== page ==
At the next layer you have endpoints, ie traffic will be received only at the designated endpoints in case of classic model, or as defined in NSGs in case of ARM model. The VMs can be placed in different virtual networks which are isolated from each other by default. Inside Vnet you can use NSGs and UDRs to manage traffic. If you want to notch up the security one level higher , you can introduce  Virtual Network Appliances in your network.For eg: Firewalls, IDS/IPS devices etc that are available in the Azure marketplace.
In this blog , I am going to talk about security at the VM layer, ie encryption of your data at rest using disk encryption. This is achieved using Bitlocker encryption of Windows VMs and DMcrypt in Linux VMs. It leverages Azure KeyVault services to store your encryption keys which is again an additional level of security. The process is quite straight forward and encryption can be done for new as well as existing VMs. In case of Windows IaaS VMs, we can encrypt both the OS and Data disk, while in case of Linux IaaS VMs the data disk can be encrypted.You will have to use the ARM deployment model to leverage this feature, since it does not work with the classic model. There are ARM templates readily available in GitHub that can readily help you with the encryption of existing and New VMs.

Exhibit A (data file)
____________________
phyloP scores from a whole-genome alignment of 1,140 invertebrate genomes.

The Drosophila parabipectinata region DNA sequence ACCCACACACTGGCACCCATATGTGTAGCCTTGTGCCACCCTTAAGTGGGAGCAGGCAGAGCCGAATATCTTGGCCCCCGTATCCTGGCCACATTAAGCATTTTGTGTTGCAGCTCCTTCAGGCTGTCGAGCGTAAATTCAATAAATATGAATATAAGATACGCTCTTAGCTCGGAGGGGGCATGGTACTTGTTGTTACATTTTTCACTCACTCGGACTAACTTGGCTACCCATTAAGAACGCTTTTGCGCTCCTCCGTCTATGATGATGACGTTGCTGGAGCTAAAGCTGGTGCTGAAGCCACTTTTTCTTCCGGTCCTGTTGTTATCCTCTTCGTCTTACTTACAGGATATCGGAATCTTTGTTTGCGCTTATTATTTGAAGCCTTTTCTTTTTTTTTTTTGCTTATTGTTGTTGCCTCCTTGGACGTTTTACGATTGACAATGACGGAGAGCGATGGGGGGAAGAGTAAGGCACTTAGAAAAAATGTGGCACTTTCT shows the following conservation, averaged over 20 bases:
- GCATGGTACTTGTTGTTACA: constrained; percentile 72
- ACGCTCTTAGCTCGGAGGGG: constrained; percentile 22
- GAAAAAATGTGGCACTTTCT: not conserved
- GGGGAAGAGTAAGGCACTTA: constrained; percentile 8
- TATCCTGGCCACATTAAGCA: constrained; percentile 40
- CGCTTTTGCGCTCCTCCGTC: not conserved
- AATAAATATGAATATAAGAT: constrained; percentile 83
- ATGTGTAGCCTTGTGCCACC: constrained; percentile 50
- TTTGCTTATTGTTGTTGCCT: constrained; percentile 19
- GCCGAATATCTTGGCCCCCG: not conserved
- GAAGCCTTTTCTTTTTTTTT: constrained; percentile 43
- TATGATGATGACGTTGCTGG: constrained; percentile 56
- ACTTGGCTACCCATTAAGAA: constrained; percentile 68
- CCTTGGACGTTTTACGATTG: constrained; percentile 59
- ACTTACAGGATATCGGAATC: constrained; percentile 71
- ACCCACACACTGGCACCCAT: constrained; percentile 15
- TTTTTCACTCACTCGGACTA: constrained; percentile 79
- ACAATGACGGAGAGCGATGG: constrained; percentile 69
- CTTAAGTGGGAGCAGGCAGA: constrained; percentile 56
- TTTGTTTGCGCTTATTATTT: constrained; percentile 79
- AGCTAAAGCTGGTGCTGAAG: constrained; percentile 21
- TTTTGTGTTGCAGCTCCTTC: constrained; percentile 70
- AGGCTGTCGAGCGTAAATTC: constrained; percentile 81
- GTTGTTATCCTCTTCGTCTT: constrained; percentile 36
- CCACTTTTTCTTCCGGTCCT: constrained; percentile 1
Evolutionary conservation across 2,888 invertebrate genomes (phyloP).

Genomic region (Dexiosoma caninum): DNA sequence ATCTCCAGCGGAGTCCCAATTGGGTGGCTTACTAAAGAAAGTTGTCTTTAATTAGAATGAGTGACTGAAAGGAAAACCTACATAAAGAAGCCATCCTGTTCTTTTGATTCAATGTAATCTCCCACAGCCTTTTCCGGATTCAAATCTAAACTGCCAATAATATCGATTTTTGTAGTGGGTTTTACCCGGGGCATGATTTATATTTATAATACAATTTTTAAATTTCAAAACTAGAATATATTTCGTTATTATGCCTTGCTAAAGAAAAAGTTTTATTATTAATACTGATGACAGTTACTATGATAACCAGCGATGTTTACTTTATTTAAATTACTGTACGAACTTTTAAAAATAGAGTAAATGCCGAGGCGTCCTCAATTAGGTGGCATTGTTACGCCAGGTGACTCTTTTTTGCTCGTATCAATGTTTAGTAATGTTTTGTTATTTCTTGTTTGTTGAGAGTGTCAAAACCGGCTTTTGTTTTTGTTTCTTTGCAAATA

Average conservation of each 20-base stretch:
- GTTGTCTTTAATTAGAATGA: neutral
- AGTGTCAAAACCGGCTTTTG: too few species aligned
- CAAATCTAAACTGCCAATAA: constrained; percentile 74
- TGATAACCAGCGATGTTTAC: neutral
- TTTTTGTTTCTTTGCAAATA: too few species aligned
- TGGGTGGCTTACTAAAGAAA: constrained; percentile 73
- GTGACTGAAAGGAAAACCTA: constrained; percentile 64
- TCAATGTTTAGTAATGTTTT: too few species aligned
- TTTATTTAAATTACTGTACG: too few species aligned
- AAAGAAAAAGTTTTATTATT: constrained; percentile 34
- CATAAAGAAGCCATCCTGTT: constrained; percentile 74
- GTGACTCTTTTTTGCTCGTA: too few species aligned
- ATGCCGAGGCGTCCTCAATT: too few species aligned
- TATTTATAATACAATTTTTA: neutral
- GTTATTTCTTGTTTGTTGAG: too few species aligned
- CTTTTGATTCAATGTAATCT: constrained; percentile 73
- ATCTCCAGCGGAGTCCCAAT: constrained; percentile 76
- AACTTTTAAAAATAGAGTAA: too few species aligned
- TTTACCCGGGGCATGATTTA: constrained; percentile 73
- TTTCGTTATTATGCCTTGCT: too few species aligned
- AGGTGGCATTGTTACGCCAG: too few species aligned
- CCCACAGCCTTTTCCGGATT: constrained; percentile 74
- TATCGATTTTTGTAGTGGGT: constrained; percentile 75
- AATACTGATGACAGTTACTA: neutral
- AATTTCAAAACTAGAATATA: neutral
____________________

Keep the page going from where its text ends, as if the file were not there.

Let us take  a look at the steps to be done to enable OS and Data disk encryption of IaaS windows VMs in Azure
1) Create an Azure KeyVault
This can be now done from the ARM portal itself. KeyVault is available in the Azure Portal in preview mode. You can create a new keyVault  by providing basic information like KeyVault Name , Resource group Name,Location etc. In addition to that , by default your user account will have access in the "Access Policies". You can edit the "Advanced Access Policy" and enable all the three options given there